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Defensor threatens Duque with contempt

May 17, 2021 Ryan Ponce Pacpaco 412 views

THE House committee on good government and public accountability during Monday’s hearing threatened Health Sec. Francisco Duque III with contempt over his continued absence to the ongoing inquiry into government’s action to the coronavirus disease-19 (COVID-19) crisis.

Anakalusugan party-list Rep. Mike Defensor moved to cite Duque in contempt for apparently ignoring two consecutive hearings of the panel chaired by Diwa party-list Rep. Michael Aglipay in connection with Department of Health (DoH) and the Food and Drug Administration’s (FDA) policies concerning pandemic response.

But Aglipay said the committee should hear first the reasons of Duque’s absence in the inquiry.

This made Defensor to instead ask the panel to send a letter to Duque with threat of contempt if he continues to snub the hearing.

“I asked the committee to send a formal letter to the Department of Health (DoH), particularly Sec. Duque. The secretary should be cited in contempt if he continues to ignore the next hearing,” Defensor said whose motion was carried. “I do not want to say that the committee is being snubbed but seemingly ‘yun ang nangyayari.”

“Ito ay motu propio hearing na natin ito e… If there is continued absence, I would request Mr. Chairman, through you, that we write an official letter that in the next meeting, if they do not attend, then we can declare him in contempt,” Defensor said.

“Secretary Duque is a friend of mine pero kapag may absence — kasi ang regulatory policy, FDA. Pero ‘yung overall policy on public health is coming from the DoH, and I don’t think the undersecretaries can reply to the concerns to the questions before this committee,” Defensor added.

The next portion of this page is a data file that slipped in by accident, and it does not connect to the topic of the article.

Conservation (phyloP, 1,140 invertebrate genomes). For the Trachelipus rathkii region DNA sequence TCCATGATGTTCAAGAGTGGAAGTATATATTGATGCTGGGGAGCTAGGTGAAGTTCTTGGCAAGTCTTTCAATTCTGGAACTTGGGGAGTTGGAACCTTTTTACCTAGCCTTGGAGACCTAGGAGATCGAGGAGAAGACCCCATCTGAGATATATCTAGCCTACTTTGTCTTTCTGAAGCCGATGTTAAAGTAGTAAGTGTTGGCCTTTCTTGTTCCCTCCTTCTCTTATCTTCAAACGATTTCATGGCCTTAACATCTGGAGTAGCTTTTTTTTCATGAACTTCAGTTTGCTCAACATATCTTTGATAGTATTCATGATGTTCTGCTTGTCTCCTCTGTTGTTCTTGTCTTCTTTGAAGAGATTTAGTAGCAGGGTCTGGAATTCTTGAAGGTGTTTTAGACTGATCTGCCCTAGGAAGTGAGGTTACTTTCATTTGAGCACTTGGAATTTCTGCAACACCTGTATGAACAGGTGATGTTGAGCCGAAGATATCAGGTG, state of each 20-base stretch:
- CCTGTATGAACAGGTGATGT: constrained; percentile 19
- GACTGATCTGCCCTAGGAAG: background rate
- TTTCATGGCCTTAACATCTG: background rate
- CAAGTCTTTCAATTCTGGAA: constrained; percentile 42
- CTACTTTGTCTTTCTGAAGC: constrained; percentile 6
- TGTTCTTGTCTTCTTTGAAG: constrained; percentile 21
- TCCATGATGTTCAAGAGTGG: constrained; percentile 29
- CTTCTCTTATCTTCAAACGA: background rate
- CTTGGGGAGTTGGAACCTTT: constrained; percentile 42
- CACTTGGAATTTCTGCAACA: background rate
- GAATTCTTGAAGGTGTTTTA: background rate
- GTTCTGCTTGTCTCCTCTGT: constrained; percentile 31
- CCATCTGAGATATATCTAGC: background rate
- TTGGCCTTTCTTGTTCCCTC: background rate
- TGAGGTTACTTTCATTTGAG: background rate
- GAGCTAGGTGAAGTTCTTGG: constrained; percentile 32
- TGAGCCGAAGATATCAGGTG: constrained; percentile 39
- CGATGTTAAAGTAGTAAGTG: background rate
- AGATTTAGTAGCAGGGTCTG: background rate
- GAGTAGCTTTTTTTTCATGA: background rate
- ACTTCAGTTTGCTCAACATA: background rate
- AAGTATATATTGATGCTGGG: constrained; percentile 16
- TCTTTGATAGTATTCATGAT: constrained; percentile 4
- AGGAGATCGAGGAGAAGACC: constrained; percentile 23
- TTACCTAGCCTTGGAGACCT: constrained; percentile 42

Deputy Speaker and Buhay Hayaang Yumabong (Buhay) party-list Rep. Lito Atienza hit the absence of FDA Director General Eric Domingo in the hearing.

“My purpose in asking is that we are in hot pursuit of certain issues with the decision of the Director General. By conveniently taking a leave, would Congress allow this and not only for this particular position but for future inquiries?” Atienza said. “By the convenient way of taking a leave, can they avoid congressional inquiry on their official decisions? Would we allow that later on?”

It was learned from Aglipay that Domingo is currently on a one-month leave after the latter’s father got sick.

“Very important, because the integrity of congressional inquiries are at stake in this particular issue. We will take the official person at this particular point, but we will not get into the habit of allowing persons who are being questioned,” an apparently disappointed Atienza said.

“These are official, instead of official positions that were being made and the alternates can conveniently say, ‘we have no knowledge of this’ and therefore, the inquiry will not be able to move.”

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